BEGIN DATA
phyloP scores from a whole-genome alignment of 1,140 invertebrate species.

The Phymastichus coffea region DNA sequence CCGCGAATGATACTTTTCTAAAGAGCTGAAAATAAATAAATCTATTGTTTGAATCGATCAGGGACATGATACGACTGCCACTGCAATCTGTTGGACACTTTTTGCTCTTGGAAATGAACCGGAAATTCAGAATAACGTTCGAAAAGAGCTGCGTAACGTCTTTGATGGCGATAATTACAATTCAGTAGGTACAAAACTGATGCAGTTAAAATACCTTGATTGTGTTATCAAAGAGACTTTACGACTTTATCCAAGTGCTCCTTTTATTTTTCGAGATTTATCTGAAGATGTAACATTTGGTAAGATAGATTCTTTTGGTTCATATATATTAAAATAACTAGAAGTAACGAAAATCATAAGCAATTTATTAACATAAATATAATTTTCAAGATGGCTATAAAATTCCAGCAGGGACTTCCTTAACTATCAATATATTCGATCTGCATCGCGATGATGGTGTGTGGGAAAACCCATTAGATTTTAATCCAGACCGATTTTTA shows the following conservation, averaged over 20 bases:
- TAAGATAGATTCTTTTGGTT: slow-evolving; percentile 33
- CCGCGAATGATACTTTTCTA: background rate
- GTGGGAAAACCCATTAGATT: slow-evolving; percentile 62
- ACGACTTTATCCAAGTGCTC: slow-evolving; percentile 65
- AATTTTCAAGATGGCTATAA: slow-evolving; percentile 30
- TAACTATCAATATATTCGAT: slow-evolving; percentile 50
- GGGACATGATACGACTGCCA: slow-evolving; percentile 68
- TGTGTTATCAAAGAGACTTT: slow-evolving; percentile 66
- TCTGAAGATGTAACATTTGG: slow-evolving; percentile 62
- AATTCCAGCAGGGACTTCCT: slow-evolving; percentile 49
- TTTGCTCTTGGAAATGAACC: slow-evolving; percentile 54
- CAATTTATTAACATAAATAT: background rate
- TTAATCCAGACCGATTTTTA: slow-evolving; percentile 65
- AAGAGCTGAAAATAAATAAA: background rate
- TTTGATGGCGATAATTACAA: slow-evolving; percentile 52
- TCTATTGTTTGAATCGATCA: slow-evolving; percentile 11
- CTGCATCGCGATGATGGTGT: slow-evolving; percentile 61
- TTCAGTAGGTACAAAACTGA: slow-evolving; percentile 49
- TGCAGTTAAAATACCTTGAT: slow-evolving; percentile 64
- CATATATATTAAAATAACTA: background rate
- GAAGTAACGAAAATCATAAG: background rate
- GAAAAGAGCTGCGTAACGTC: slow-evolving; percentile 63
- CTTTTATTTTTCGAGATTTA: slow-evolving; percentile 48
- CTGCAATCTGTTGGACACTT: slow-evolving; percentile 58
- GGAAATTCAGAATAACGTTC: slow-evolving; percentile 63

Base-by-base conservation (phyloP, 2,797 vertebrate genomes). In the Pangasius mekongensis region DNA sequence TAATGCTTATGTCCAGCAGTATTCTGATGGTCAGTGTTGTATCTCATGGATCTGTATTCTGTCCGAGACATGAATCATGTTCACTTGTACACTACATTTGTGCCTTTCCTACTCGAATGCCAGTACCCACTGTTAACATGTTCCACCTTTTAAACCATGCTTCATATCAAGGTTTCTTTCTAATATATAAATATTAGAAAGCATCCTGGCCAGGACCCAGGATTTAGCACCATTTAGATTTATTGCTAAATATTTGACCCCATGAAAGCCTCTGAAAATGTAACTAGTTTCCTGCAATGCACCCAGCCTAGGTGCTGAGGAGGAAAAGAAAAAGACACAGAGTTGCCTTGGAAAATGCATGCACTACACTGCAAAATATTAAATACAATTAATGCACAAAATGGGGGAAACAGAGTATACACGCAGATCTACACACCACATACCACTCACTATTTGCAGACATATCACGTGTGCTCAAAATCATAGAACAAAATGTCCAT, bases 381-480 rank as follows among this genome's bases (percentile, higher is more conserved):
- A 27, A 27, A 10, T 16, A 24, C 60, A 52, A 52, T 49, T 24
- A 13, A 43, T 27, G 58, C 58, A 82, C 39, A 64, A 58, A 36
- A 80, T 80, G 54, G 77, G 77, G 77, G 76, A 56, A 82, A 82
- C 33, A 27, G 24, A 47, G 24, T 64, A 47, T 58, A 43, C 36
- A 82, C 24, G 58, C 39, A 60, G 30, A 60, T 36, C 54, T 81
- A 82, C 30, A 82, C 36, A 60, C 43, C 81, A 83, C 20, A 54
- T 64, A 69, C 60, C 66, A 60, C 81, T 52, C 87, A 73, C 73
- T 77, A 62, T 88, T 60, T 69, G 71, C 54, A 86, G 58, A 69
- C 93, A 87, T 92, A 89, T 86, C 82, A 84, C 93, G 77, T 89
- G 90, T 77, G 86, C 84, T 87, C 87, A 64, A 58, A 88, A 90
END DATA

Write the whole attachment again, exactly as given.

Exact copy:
phyloP scores from a whole-genome alignment of 1,140 invertebrate species.

The Phymastichus coffea region DNA sequence CCGCGAATGATACTTTTCTAAAGAGCTGAAAATAAATAAATCTATTGTTTGAATCGATCAGGGACATGATACGACTGCCACTGCAATCTGTTGGACACTTTTTGCTCTTGGAAATGAACCGGAAATTCAGAATAACGTTCGAAAAGAGCTGCGTAACGTCTTTGATGGCGATAATTACAATTCAGTAGGTACAAAACTGATGCAGTTAAAATACCTTGATTGTGTTATCAAAGAGACTTTACGACTTTATCCAAGTGCTCCTTTTATTTTTCGAGATTTATCTGAAGATGTAACATTTGGTAAGATAGATTCTTTTGGTTCATATATATTAAAATAACTAGAAGTAACGAAAATCATAAGCAATTTATTAACATAAATATAATTTTCAAGATGGCTATAAAATTCCAGCAGGGACTTCCTTAACTATCAATATATTCGATCTGCATCGCGATGATGGTGTGTGGGAAAACCCATTAGATTTTAATCCAGACCGATTTTTA shows the following conservation, averaged over 20 bases:
- TAAGATAGATTCTTTTGGTT: slow-evolving; percentile 33
- CCGCGAATGATACTTTTCTA: background rate
- GTGGGAAAACCCATTAGATT: slow-evolving; percentile 62
- ACGACTTTATCCAAGTGCTC: slow-evolving; percentile 65
- AATTTTCAAGATGGCTATAA: slow-evolving; percentile 30
- TAACTATCAATATATTCGAT: slow-evolving; percentile 50
- GGGACATGATACGACTGCCA: slow-evolving; percentile 68
- TGTGTTATCAAAGAGACTTT: slow-evolving; percentile 66
- TCTGAAGATGTAACATTTGG: slow-evolving; percentile 62
- AATTCCAGCAGGGACTTCCT: slow-evolving; percentile 49
- TTTGCTCTTGGAAATGAACC: slow-evolving; percentile 54
- CAATTTATTAACATAAATAT: background rate
- TTAATCCAGACCGATTTTTA: slow-evolving; percentile 65
- AAGAGCTGAAAATAAATAAA: background rate
- TTTGATGGCGATAATTACAA: slow-evolving; percentile 52
- TCTATTGTTTGAATCGATCA: slow-evolving; percentile 11
- CTGCATCGCGATGATGGTGT: slow-evolving; percentile 61
- TTCAGTAGGTACAAAACTGA: slow-evolving; percentile 49
- TGCAGTTAAAATACCTTGAT: slow-evolving; percentile 64
- CATATATATTAAAATAACTA: background rate
- GAAGTAACGAAAATCATAAG: background rate
- GAAAAGAGCTGCGTAACGTC: slow-evolving; percentile 63
- CTTTTATTTTTCGAGATTTA: slow-evolving; percentile 48
- CTGCAATCTGTTGGACACTT: slow-evolving; percentile 58
- GGAAATTCAGAATAACGTTC: slow-evolving; percentile 63

Base-by-base conservation (phyloP, 2,797 vertebrate genomes). In the Pangasius mekongensis region DNA sequence TAATGCTTATGTCCAGCAGTATTCTGATGGTCAGTGTTGTATCTCATGGATCTGTATTCTGTCCGAGACATGAATCATGTTCACTTGTACACTACATTTGTGCCTTTCCTACTCGAATGCCAGTACCCACTGTTAACATGTTCCACCTTTTAAACCATGCTTCATATCAAGGTTTCTTTCTAATATATAAATATTAGAAAGCATCCTGGCCAGGACCCAGGATTTAGCACCATTTAGATTTATTGCTAAATATTTGACCCCATGAAAGCCTCTGAAAATGTAACTAGTTTCCTGCAATGCACCCAGCCTAGGTGCTGAGGAGGAAAAGAAAAAGACACAGAGTTGCCTTGGAAAATGCATGCACTACACTGCAAAATATTAAATACAATTAATGCACAAAATGGGGGAAACAGAGTATACACGCAGATCTACACACCACATACCACTCACTATTTGCAGACATATCACGTGTGCTCAAAATCATAGAACAAAATGTCCAT, bases 381-480 rank as follows among this genome's bases (percentile, higher is more conserved):
- A 27, A 27, A 10, T 16, A 24, C 60, A 52, A 52, T 49, T 24
- A 13, A 43, T 27, G 58, C 58, A 82, C 39, A 64, A 58, A 36
- A 80, T 80, G 54, G 77, G 77, G 77, G 76, A 56, A 82, A 82
- C 33, A 27, G 24, A 47, G 24, T 64, A 47, T 58, A 43, C 36
- A 82, C 24, G 58, C 39, A 60, G 30, A 60, T 36, C 54, T 81
- A 82, C 30, A 82, C 36, A 60, C 43, C 81, A 83, C 20, A 54
- T 64, A 69, C 60, C 66, A 60, C 81, T 52, C 87, A 73, C 73
- T 77, A 62, T 88, T 60, T 69, G 71, C 54, A 86, G 58, A 69
- C 93, A 87, T 92, A 89, T 86, C 82, A 84, C 93, G 77, T 89
- G 90, T 77, G 86, C 84, T 87, C 87, A 64, A 58, A 88, A 90